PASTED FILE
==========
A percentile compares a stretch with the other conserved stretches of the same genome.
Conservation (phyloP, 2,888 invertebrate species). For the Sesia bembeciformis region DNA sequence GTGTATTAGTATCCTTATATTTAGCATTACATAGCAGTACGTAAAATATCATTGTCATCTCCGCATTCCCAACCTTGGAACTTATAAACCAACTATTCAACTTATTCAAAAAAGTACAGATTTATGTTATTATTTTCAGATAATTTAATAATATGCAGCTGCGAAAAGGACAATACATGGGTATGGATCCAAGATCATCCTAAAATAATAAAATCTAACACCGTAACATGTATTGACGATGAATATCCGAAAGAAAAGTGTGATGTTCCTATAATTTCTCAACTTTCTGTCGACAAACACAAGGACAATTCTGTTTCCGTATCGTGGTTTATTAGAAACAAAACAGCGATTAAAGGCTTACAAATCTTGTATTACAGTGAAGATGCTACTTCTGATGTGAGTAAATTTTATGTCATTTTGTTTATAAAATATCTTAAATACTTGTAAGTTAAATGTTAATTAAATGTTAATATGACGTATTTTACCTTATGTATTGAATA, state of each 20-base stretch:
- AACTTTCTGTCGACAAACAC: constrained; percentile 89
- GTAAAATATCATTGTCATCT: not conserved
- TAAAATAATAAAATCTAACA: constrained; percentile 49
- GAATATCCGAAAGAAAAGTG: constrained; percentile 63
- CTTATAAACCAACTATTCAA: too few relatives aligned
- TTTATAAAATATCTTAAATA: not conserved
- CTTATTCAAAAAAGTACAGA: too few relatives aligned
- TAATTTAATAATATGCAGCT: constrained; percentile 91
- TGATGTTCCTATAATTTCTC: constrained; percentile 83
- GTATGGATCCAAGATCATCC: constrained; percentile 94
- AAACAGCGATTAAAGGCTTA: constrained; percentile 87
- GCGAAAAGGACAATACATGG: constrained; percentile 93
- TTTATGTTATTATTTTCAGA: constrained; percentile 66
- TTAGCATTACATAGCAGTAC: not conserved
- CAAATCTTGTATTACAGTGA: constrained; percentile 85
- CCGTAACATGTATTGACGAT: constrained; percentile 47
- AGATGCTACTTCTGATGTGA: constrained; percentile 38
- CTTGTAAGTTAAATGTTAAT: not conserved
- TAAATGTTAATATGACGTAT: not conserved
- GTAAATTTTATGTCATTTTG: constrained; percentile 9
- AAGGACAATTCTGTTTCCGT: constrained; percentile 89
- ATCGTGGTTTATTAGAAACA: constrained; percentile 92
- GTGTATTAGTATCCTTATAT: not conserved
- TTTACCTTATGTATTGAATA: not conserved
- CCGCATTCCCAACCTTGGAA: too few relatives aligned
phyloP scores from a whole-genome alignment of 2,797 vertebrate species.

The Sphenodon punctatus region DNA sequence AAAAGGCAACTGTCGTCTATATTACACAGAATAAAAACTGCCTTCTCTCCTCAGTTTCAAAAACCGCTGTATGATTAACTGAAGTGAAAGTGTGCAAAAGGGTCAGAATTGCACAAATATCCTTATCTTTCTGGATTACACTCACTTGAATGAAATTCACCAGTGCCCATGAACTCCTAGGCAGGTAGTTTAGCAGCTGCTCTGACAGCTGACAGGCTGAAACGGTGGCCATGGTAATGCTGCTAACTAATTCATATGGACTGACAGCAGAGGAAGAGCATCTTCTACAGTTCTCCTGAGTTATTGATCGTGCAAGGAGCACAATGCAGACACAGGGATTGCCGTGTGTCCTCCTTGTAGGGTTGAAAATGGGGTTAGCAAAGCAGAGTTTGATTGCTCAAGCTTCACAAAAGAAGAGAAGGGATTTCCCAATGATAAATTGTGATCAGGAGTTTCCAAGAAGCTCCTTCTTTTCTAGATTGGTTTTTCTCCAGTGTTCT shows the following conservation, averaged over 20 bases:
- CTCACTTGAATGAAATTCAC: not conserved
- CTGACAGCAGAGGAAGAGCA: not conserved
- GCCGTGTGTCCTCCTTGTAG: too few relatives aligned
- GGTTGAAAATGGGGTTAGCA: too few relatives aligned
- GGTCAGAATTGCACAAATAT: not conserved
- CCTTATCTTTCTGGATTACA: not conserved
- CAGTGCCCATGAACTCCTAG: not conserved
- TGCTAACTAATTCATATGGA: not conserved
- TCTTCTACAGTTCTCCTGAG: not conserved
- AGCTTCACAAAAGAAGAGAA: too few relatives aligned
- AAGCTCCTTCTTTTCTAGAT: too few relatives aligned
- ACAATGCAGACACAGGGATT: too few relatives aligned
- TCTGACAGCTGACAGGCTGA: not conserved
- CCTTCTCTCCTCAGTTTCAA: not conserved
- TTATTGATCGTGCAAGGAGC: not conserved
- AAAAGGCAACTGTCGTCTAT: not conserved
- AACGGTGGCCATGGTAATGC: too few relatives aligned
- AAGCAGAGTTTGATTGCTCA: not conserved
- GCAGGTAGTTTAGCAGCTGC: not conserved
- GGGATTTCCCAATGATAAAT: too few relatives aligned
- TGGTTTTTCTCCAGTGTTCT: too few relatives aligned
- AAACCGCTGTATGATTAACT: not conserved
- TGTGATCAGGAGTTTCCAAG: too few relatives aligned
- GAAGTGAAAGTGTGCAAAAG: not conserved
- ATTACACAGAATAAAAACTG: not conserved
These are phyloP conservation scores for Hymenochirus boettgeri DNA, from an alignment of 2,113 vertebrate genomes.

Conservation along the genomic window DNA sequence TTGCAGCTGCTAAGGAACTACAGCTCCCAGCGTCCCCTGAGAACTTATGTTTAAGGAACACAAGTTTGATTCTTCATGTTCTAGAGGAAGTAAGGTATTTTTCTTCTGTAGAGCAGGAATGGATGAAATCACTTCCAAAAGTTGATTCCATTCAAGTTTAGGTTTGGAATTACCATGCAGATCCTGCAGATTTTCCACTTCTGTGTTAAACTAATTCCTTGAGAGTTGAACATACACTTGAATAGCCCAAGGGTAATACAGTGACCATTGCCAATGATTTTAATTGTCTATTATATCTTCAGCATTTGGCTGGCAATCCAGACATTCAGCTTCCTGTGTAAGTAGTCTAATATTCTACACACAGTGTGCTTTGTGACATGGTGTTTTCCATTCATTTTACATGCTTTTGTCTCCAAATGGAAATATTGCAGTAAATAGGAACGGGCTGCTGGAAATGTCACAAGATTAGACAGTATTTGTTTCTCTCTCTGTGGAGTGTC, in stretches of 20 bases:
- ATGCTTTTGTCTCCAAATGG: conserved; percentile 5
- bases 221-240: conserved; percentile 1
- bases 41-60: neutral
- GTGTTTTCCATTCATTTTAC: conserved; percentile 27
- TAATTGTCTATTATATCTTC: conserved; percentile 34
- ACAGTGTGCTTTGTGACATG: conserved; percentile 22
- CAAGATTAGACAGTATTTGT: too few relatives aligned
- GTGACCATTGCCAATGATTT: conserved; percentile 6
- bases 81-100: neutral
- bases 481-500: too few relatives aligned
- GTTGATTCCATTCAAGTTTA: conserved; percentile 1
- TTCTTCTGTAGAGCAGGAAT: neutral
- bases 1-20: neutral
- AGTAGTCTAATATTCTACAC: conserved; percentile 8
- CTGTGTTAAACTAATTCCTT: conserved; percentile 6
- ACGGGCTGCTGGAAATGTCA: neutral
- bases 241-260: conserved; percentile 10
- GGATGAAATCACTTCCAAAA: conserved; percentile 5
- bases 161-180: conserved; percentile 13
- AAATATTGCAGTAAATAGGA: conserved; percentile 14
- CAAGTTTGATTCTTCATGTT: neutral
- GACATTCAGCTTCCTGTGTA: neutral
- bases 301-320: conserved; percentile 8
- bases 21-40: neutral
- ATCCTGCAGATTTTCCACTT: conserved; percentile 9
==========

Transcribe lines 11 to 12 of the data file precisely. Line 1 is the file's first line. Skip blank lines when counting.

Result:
- TGATGTTCCTATAATTTCTC: constrained; percentile 83
- GTATGGATCCAAGATCATCC: constrained; percentile 94